There is a LOT of reading you can do about reading. Two key aspects that we would like to highlight are Deep Reading and Reading Compliance.
Many instructors ask students to read, but we don’t all mean the same thing by this seemingly simple verb. For some it may mean ‘read this section of text and memorize key points and vocabulary’, while for others it may mean ‘think deeply about this image and what it means’, or ‘understand the particular angst that generated this poem’. Often what it means is ‘come to grips with the significant discourses in this sub-sub-topic, synthesis the arguments, connect them to the wider discourses in the discipline, and provide compelling evidence and rationale for your interpretation’; in other words, write a research paper.
Reading that supports the production of successful research projects is often characterized as deep reading, understanding the meaning behind the words, the connections these words make to other texts, and the impact of the context in which these words were produced. Marton and Saljo’s early work on phenomenography and reading (see Bibliography) demonstrated that students might use surface and deep approaches to reading. In the surface approach, students focused on the words in the text, while students who had a deeper approach to reading focused on the meaning of the text.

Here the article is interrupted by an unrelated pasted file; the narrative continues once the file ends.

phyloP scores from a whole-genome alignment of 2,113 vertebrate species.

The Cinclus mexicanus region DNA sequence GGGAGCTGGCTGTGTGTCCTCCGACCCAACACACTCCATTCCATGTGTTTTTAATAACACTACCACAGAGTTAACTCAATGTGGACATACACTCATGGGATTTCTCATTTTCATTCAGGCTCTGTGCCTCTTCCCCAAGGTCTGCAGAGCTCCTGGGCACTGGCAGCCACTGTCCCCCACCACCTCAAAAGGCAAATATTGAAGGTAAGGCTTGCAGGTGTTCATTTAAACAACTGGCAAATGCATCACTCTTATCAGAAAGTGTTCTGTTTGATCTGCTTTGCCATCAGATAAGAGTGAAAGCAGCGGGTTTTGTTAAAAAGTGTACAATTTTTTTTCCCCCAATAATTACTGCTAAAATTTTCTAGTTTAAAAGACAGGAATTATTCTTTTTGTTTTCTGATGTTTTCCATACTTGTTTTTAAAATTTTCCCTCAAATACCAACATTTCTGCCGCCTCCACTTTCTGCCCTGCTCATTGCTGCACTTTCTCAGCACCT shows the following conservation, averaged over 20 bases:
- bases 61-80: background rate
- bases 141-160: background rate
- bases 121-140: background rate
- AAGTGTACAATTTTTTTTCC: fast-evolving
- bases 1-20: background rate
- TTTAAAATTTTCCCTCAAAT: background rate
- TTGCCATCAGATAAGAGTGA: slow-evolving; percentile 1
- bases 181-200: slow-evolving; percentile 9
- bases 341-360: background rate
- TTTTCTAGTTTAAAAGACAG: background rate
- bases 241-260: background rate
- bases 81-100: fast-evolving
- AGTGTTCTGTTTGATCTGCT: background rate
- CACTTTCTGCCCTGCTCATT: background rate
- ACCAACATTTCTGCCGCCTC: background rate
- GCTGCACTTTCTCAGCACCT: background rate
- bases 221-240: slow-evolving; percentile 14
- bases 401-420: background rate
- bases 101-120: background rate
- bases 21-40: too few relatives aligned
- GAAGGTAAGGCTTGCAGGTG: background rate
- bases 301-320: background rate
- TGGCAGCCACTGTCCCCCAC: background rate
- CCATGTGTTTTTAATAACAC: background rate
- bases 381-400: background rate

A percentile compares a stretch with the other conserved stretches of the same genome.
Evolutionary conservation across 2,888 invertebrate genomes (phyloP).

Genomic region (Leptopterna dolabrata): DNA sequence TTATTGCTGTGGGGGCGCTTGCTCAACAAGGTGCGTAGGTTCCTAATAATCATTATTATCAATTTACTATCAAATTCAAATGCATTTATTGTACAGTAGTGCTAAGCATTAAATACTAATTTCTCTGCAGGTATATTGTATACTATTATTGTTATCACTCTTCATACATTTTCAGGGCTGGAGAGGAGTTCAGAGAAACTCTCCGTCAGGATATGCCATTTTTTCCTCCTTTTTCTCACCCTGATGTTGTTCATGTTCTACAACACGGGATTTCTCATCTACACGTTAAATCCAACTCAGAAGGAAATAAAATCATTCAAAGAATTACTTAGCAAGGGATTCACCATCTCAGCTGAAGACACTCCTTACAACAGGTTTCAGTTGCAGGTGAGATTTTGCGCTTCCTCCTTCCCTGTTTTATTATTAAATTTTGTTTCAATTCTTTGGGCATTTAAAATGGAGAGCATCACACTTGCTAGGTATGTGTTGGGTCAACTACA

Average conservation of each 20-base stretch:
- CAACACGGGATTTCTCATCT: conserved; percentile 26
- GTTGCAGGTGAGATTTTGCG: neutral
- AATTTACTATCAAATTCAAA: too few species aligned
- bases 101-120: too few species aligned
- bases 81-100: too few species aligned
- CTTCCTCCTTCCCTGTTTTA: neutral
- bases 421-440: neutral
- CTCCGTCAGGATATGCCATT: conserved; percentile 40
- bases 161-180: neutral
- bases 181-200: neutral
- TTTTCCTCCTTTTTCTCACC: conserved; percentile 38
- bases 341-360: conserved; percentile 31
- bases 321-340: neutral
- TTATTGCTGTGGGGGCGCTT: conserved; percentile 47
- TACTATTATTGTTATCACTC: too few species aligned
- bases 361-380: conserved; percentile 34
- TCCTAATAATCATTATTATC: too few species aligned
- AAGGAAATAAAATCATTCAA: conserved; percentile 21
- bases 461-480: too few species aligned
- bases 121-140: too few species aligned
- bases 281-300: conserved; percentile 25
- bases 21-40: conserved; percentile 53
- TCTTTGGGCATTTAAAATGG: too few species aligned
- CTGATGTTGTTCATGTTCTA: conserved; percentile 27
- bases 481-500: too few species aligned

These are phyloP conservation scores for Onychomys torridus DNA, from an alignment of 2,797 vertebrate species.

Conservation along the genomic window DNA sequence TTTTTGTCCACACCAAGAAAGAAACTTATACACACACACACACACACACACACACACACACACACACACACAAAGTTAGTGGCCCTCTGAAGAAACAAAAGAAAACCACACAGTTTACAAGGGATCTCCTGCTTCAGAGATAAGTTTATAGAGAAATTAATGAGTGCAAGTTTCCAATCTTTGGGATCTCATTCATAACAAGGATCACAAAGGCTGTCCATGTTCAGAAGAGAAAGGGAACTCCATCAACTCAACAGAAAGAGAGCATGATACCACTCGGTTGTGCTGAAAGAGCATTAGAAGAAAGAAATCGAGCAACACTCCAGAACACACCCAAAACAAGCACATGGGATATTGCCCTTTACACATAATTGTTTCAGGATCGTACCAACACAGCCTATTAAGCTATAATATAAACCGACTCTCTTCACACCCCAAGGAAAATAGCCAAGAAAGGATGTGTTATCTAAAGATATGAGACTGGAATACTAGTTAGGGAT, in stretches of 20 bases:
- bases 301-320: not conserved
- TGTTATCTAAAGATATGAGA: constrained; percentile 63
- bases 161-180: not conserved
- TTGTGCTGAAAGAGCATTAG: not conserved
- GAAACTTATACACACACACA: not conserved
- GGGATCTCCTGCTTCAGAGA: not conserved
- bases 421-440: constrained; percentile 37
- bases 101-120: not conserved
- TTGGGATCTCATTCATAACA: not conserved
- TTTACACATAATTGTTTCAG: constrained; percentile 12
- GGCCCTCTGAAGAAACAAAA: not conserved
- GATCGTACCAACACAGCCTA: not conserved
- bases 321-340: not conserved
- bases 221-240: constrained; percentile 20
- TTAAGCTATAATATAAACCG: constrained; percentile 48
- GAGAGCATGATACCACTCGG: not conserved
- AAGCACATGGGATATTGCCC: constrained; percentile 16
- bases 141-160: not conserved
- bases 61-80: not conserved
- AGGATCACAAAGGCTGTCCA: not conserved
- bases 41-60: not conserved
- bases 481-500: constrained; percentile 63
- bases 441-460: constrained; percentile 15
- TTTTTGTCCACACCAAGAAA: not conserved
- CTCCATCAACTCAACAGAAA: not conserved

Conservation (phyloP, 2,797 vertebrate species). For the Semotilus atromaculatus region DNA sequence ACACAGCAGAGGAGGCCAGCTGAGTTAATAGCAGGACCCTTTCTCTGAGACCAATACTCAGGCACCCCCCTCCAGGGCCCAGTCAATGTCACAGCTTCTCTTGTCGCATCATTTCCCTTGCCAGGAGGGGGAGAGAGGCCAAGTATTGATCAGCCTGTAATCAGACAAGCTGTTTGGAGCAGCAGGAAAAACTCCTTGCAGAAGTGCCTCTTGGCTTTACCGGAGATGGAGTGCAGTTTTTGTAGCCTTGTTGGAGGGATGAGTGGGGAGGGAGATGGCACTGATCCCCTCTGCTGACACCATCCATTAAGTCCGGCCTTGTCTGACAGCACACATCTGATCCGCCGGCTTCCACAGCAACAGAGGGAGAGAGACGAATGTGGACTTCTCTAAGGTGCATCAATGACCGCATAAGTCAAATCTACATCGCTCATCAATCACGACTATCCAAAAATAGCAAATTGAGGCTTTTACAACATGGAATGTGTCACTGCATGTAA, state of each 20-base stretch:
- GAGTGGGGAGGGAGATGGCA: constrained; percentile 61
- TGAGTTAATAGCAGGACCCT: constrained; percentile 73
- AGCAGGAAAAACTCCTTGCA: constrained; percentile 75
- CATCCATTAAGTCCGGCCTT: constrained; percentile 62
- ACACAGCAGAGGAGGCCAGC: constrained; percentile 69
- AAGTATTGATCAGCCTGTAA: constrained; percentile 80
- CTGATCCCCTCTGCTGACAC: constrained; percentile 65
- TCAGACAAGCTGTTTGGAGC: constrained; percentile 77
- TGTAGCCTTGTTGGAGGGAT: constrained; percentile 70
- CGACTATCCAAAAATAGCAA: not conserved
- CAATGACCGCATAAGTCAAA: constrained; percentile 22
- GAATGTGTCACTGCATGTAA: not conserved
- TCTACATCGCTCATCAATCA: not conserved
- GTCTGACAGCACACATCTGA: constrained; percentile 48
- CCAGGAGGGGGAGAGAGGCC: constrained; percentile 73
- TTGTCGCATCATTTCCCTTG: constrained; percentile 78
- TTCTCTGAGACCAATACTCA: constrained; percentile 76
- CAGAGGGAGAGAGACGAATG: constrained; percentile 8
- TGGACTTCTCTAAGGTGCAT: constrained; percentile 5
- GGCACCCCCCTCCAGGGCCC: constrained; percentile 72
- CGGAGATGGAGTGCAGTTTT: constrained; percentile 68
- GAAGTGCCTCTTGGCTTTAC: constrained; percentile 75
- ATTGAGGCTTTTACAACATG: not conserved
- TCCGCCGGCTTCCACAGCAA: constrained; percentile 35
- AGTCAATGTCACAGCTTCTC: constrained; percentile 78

The main difference we found in the process of learning concerned whether the students focused on the text in itself or on what the text was about; the author’s intention, the main point, the conclusion to be drawn. Their focal point of attention was on the pages in the first case and beyond them in the second. The first way of setting about the learning task was characterised by a blind, spasmodic effort to memorise the text; these learners seemed, metaphorically speaking, to see themselves as empty vessels, more or less, to be filled with the words on the pages. In the second case, the students tried to understand the message by looking for relations within the text or by looking for relations between the text and phenomena of the real world, or by looking for relations between the text and its underlying structure. These learners seemed to have seen themselves as creators of knowledge who have to use their capabilities to make critical judgements, logical conclusions and come up with their own ideas.
This conception of deep reading is clearly connected to the kinds of reading we expect students to do in completing research.
Marton, Ference and Roger Saljo. (2005). “Approaches to Learning.” In: Marton, F., Hounsell, D. and Entwistle, N., (eds.) The Experience of Learning: Implications for teaching and studying in higher education. 3rd (Internet) edition. Edinburgh: University of Edinburgh, Centre for Teaching, Learning and Assessment. pp. 39-58.
Psychologists (and other scholars) have done a great deal of work investigating reading compliance or why students do or don’t do their reading and how instructors can encourage them to do it.